For this cycle, to end, there needs to be a cultural, behavioral, and sociological change in the American view of poverty. There needs to be an open and frank discussion about America’s socio-economic status and the posture in which we view our world status through the lens of our allies. The historical reference of poverty could be viewed back to the depression period when the United States stock market plummeted causing the wealthy to lose millions and forcing the labor workforce to almost become non-existent. It took great resilience to climb out of the crisis and forge ahead. Throughout the American history, our economy has moved up and down the barometer. Thusly, resulting in a vast economic gap between citizens. Those who were on the lower end, however, suffered greatly, then and now. It is in 1964 under President Johnson we see the food stamp program was signed into legislation federally. Such programs were born to assist low-income citizens with a means to provide food.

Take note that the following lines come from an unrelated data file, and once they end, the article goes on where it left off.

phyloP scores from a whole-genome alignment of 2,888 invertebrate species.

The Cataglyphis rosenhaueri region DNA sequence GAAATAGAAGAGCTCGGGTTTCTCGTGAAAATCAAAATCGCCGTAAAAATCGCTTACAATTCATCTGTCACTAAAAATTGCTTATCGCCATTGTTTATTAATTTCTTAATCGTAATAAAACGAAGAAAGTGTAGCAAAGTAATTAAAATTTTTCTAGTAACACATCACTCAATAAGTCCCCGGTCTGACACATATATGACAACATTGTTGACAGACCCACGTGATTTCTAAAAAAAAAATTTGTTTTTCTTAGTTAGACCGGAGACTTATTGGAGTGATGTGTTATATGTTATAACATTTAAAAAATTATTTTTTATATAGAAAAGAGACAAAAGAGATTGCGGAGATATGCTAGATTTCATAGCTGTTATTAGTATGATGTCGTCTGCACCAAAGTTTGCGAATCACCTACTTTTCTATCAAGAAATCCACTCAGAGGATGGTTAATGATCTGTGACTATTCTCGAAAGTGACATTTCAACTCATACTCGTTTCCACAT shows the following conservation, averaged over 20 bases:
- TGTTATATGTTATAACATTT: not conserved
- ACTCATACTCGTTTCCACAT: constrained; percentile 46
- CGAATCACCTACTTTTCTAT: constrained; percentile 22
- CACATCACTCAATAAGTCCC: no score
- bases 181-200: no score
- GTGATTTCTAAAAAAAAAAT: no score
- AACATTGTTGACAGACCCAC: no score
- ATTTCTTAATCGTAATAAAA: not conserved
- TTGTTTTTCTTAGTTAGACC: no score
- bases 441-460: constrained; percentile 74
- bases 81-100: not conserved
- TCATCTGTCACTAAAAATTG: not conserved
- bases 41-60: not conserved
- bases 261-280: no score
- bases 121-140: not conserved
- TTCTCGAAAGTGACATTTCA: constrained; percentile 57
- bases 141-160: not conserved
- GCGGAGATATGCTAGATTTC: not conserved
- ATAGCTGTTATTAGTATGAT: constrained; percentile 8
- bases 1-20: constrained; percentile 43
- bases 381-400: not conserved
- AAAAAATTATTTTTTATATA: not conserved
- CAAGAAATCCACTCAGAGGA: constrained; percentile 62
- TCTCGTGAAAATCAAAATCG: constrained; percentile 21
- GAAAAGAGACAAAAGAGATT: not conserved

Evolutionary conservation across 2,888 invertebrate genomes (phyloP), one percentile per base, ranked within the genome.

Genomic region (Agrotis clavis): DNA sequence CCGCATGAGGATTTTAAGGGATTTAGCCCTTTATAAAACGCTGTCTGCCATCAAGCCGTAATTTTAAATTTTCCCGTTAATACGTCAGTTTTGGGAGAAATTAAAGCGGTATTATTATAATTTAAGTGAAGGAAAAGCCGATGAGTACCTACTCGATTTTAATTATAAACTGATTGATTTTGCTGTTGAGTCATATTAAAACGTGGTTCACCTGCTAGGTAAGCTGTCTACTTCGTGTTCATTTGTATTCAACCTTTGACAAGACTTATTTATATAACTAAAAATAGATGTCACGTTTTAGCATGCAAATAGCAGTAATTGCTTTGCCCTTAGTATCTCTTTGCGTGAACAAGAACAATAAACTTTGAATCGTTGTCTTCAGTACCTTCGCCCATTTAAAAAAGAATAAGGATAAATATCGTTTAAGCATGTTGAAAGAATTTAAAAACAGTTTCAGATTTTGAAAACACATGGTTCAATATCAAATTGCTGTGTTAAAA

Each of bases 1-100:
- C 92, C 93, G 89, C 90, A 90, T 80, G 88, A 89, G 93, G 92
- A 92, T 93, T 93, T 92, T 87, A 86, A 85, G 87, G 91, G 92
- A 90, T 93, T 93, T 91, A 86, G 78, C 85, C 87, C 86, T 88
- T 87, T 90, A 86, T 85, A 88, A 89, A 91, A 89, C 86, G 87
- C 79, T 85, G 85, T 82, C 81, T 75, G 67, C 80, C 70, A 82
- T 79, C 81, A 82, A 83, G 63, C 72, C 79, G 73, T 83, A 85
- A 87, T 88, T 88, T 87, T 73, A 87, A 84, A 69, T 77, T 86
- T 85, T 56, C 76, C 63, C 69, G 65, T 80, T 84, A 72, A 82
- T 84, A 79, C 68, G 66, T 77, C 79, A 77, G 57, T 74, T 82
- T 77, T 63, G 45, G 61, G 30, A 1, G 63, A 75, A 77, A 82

There is an undertone in America which exists in upper-middle-class to wealthier people. This is the belief that their resources should be kept to themselves. They vote against and disprove tax increases, welfare distribution, and free healthcare all under the guise of their superiority. It is rural America that is affected the most because they have a higher level of the nation’s poor and have for over a century. In rural America because of the decline and lack of jobs due to outsourcing. With the lack of manufacturing plants, and mining jobs these rural areas suffered a severe income decline and are now some of the poorest areas in the nation.

From the social perspective of poverty and child hunger in the United States, it is not spoken of. We often use the adage of out of sight out of mind meaning if we don’t see the problem or ignore it does not exist. In the media, we do not see commercials about child hunger in America. It is only during certain holidays where I notice an upsurge in food bank collection and free meal giveaways in a mass setting. Another, reason why many Americans don’t recognize child hunger is that America exports more food out than any other country. About a year or so ago I saw a documentary about how much food is wasted in America by restaurants, grocery stores, etc. On average as a nation, we waste more the thirty percent of the food supply annually.